Justia Criminal Law Opinion Summaries

Articles Posted in Wisconsin Supreme Court
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The Supreme Court affirmed Defendant's conviction for first-degree intentional homicide, holding that Defendant was not entitled to relief on his claims that the trial court erred in denying two pre-trial evidentiary orders.At issue was the denial of Defendant's motion to suppress the admission of incriminating cell phone data and the circuit court's discretionary decision to admit evidence from a Fitbit device allegedly worn by the victim's boyfriend at the time of the homicide. The Supreme Court affirmed, holding (1) even if some constitutional defect attended either the initial download of the cell phone data or subsequent accessing of the cell phone data, there was no law enforcement misconduct that would warrant exclusion of that data; and (2) the circuit court permissibly exercised its discretion in admitting the Fitbit evidence where no expert was required and the State sufficiently authenticated the records from Fitbit. View "State v. Burch" on Justia Law

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The Supreme Court affirmed the decision of the court of appeals determining that Wisconsin's incapacitated driver provision contained within the implied consent statute, Wis. Stat. 343.305, was unconstitutional, holding that the incapacitated driver provision is unconstitutional beyond a reasonable doubt.The court of appeals determined that the incapacitated driver provision is unconstitutional but additionally determined that the application of the good faith exception to the exclusionary rule allowed for the admission of blood test evidence that Defendant sought to suppress. The Supreme Court agreed with the judgment of the court of appeals, holding (1) the incapacitated driver provision is unconstitutional beyond a reasonable doubt; and (2) the good faith exception to the exclusionary rule applied under the facts of this case, and the evidence resulting from Defendant's blood draw need not be suppressed. View "State v. Prado" on Justia Law

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The Supreme Court affirmed the judgment of the circuit court imposing a child pornography surcharge for fourteen images of child pornography and the order denying plea withdrawal, holding that there was no error.Appellant was charged with fourteen counts of possession of child pornography. Pursuant to a plea agreement, Appellant pled guilty to six counts of possession of child pornography. At sentencing, the circuit court sentenced Appellant to a term of imprisonment and imposed a $500 child pornography surcharge, pursuant to Wis. Stat. 973.042(2), for each of the images of child pornography for which Appellant was charged. Appellant filed a postconviction motion seeking to have the circuit court allow him to withdraw his guilty plea, which the circuit court denied. The Supreme Court affirmed, holding that the circuit court did not err in imposing the child pornography surcharge and the order that denied plea withdrawal. View "State v. Schmidt" on Justia Law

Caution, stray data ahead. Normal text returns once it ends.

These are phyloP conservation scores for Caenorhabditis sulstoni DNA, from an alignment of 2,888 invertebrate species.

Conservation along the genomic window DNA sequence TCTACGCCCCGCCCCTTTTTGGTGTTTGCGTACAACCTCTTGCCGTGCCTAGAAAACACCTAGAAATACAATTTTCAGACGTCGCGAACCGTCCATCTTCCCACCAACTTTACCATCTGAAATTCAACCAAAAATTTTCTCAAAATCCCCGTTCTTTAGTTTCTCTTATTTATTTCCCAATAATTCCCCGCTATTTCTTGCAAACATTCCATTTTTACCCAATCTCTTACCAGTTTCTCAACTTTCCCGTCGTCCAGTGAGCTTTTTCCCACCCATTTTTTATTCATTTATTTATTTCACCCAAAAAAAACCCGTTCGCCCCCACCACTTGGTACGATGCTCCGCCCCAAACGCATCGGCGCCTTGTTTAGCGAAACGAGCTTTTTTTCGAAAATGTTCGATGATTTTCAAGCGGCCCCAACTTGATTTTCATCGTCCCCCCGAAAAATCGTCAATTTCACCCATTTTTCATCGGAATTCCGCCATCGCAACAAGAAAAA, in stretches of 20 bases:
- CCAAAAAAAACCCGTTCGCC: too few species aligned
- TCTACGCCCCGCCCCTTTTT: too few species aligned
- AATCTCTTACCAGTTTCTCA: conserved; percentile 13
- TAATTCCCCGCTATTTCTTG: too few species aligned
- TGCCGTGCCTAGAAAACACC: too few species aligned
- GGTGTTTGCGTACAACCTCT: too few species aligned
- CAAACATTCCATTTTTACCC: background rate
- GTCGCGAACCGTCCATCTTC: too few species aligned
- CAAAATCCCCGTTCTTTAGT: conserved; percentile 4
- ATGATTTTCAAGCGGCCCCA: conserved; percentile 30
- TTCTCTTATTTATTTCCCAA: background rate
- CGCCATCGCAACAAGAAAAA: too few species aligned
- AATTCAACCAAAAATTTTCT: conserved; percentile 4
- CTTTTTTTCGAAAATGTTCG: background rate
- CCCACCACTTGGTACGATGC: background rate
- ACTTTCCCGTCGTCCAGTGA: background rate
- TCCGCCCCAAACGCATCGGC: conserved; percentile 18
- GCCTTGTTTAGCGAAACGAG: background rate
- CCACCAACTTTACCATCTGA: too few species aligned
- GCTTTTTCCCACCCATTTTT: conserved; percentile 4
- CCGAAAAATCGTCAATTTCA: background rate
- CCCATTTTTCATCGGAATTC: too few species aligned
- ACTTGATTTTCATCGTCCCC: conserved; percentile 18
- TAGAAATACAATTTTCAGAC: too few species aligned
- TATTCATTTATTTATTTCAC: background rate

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The Supreme Court reversed the decision of the court of appeals affirming the decision of the circuit court granting Defendant's motion to suppress certain statements that he made during a post-polygraph interview, holding that the statements were admissible.In granting Defendant's motion to suppress, the circuit court concluded that the statements Defendant made during his post-polygraph interview were involuntary. The court of appeals affirmed. The Supreme Court reversed, holding that the statements were voluntary and admissible because the interview was separate from the polygraph examination and because the statements were not the product of police coercion. View "State v. Vice" on Justia Law

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The Supreme Court affirmed the decision of the court of appeals reversing Defendant's conviction of first-degree reckless homicide and ordering a new trial, holding that the circuit court erred in failing to instruct the jury on perfect self-defense and second-degree reckless homicide.Specifically, the Supreme Court held (1) the court of appeals correctly concluded that the circuit court erred by failing to instruct the jury on perfect self-defense and second-degree reckless homicide and that Defendant was entitled to a new trial on remand; and (2) the court of appeals erred in concluding that the circuit court abused its discretion in denying the admission of other-acts evidence. View "State v. Johnson" on Justia Law